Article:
Cycle-rickshaws to lead ‘care for air’ plan

Patna (Story – Matters India): Your cycle-rickshaw-puller will soon take up the fight against air pollution. After all, not only do rickshaw-pullers work all day on the streets, they mostly sleep on pavements at night.

When you take out your purse to pay your fare after a rickshaw ride, don’t be surprised if the rickshaw-puller fishes out a cardboard leaf bearing information about air pollution and its harmful effects. He might even request you to list your name, addr-ess and sign on a paper.

Signatures will be presented to the minister of environment and forests in the state, petitioning him to take strict steps to curb air pollution in Patna, which has 20 lakh residents and is India’s second most polluted city, according to World Health Organisation (WHO) data.

The Centre for Environment and Energy Development (CEED) launched its “Care for Air” campaign by roping in 200 rickshaw-pullers on Thursday to spread awareness about air pollution and build up pressure on the government to act.

“We chose rickshaw-pullers as ambassadors as they are the ones most affected by air pollution,” said CEED programme manager Ankita Jyoti. Her colleague Naveen Mishra said: “We are also trying to provide them masks to save them from “respirable suspended particulate matter’ (RSPM).”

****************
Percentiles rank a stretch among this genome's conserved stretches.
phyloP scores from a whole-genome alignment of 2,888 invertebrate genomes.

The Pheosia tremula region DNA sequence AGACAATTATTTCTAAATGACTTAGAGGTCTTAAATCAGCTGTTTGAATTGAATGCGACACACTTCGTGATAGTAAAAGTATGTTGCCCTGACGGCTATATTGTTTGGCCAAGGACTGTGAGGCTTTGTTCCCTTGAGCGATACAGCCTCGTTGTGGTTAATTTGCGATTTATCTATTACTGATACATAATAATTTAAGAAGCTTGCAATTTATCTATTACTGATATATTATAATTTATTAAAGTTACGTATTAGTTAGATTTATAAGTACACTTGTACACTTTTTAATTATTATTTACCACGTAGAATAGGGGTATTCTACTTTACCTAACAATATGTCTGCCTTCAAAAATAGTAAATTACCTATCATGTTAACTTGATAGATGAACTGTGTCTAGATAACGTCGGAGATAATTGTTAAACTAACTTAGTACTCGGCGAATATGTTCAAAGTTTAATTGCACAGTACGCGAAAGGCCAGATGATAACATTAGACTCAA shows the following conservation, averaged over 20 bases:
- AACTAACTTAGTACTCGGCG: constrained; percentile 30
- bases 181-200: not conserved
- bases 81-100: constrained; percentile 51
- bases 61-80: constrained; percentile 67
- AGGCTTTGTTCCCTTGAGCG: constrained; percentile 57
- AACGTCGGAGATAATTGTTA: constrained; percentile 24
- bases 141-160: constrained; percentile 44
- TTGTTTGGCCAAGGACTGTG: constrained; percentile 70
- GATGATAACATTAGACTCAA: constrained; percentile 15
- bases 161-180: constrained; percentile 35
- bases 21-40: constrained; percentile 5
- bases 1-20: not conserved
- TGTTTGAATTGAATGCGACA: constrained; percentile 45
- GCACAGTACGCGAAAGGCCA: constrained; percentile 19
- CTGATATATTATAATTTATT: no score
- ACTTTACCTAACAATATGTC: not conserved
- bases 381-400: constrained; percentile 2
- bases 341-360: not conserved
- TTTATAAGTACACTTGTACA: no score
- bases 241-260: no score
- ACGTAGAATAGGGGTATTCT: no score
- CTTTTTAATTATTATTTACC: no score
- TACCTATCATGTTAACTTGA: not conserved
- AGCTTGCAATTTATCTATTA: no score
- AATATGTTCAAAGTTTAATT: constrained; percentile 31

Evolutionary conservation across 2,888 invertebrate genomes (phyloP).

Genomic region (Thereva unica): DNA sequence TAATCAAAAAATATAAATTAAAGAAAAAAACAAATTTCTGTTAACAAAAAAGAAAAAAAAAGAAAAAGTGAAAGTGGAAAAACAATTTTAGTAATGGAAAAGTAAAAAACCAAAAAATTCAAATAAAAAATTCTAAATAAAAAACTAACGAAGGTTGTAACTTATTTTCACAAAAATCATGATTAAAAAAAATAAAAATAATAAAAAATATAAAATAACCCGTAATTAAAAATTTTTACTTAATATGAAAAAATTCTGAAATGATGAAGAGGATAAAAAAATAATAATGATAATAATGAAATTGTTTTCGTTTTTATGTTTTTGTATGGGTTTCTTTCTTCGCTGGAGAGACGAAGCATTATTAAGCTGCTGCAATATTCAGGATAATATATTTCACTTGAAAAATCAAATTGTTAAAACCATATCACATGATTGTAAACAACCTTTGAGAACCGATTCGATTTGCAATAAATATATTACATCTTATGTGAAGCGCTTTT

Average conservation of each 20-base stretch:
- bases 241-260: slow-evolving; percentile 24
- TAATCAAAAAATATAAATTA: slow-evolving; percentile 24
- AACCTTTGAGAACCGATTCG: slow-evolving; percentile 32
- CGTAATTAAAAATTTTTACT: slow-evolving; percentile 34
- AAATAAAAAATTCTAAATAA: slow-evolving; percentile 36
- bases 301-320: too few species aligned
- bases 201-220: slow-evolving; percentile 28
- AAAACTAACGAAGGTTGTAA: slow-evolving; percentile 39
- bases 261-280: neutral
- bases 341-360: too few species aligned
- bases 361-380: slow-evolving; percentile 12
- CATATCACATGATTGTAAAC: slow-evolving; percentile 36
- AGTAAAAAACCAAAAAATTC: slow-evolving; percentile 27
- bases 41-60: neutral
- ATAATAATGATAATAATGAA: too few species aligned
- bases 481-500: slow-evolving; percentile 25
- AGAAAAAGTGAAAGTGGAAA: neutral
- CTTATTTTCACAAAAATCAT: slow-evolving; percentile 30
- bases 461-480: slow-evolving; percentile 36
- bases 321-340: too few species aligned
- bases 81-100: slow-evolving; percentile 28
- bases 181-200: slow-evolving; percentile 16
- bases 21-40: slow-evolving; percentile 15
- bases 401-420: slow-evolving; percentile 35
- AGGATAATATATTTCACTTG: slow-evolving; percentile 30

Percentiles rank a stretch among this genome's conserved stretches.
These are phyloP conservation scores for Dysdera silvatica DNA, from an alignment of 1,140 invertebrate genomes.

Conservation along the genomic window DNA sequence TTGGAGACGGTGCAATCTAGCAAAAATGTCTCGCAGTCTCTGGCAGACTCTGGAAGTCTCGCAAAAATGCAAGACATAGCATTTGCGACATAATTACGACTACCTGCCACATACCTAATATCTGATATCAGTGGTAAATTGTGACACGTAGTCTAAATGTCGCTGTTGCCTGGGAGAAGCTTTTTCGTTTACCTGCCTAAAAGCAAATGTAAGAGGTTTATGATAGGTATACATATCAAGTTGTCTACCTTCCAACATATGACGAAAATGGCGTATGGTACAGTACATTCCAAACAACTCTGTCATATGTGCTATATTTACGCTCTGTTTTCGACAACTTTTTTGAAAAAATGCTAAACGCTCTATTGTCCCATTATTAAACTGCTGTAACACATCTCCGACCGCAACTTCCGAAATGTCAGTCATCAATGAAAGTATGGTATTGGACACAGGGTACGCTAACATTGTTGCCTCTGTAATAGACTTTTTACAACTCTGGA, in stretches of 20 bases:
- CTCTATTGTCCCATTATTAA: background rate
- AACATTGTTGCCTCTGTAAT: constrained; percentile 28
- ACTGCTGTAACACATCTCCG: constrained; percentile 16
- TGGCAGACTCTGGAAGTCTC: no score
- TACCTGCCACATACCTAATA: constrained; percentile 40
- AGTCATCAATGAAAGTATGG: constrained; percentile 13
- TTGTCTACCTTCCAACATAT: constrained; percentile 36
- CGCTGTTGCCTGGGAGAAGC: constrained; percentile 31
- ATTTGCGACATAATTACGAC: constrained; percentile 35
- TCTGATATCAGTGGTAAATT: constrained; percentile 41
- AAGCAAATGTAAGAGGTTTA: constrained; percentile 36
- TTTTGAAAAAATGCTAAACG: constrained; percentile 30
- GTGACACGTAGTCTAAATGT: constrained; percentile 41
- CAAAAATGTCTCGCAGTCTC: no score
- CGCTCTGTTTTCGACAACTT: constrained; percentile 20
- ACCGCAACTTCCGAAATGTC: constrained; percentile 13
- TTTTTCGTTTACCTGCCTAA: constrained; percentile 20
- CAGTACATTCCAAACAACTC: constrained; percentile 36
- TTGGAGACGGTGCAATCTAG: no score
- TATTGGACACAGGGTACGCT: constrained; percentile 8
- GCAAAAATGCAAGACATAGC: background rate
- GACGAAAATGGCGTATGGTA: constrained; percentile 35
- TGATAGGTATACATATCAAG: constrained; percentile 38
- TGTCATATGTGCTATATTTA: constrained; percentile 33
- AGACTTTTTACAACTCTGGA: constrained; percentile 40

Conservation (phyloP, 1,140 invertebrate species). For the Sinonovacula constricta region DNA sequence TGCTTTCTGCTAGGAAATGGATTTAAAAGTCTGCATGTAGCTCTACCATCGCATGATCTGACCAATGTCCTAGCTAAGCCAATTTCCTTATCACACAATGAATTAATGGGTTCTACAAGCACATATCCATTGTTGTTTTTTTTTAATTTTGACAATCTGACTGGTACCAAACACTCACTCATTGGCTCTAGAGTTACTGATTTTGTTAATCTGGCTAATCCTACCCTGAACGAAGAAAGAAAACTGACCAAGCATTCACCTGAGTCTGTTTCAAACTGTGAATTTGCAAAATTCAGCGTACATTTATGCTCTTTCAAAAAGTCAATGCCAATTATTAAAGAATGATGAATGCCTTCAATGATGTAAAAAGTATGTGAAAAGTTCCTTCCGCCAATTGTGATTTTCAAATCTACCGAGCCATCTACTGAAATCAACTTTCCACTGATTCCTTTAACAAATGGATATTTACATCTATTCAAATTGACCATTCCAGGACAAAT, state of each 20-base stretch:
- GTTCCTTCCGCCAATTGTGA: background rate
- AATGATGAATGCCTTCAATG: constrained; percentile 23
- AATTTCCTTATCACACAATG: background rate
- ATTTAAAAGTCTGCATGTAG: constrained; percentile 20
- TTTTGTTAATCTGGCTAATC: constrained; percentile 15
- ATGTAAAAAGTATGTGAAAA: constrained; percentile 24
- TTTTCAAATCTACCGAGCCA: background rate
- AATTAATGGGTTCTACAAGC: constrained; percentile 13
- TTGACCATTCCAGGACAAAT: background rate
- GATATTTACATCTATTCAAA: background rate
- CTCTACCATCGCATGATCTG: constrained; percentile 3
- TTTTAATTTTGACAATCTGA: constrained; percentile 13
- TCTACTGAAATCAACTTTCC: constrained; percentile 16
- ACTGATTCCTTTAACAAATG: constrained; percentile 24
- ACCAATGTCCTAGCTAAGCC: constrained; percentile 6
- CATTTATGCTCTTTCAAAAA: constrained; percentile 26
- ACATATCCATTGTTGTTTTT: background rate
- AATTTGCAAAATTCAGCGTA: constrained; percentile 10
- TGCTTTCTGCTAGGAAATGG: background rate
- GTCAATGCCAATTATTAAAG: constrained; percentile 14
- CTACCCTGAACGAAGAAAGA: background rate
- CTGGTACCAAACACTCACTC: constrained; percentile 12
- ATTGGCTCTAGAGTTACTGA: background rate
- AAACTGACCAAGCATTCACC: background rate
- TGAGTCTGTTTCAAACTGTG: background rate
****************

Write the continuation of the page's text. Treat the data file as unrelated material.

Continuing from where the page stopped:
The campaign, introduced in collaboration with Samman Foundation, a civil-society organisation working for the welfare of rickshaw-pullers, will run for a month, The Telegraph reported.

“We are aiming at collecting one lakh names and signatures over the next month,” Jyoti said. “We will submit them to the concerned minister and Bihar State Pollution Control Board (BSPCB) on February 29 and request them to take suitable action.” The organisers are providing health insurance cover of Rs 1.5 lakh to the rickshaw-pullers.

“We suffer from burning sensation in our eyes, nose and throats daily,” said Krishna Prasad Gupta, a 44-year-old rickshaw-puller. “Many of our brothers suffer different lung ailments.”

RSPM level in Patna is several times higher than the permissible 60 micrograms per cubic metre of air. “The reason is unchecked construction without measures in place to check emanating dust and respirable particles and use of diesel engines,” BSPCB chairman Subhash Chandra Singh said.

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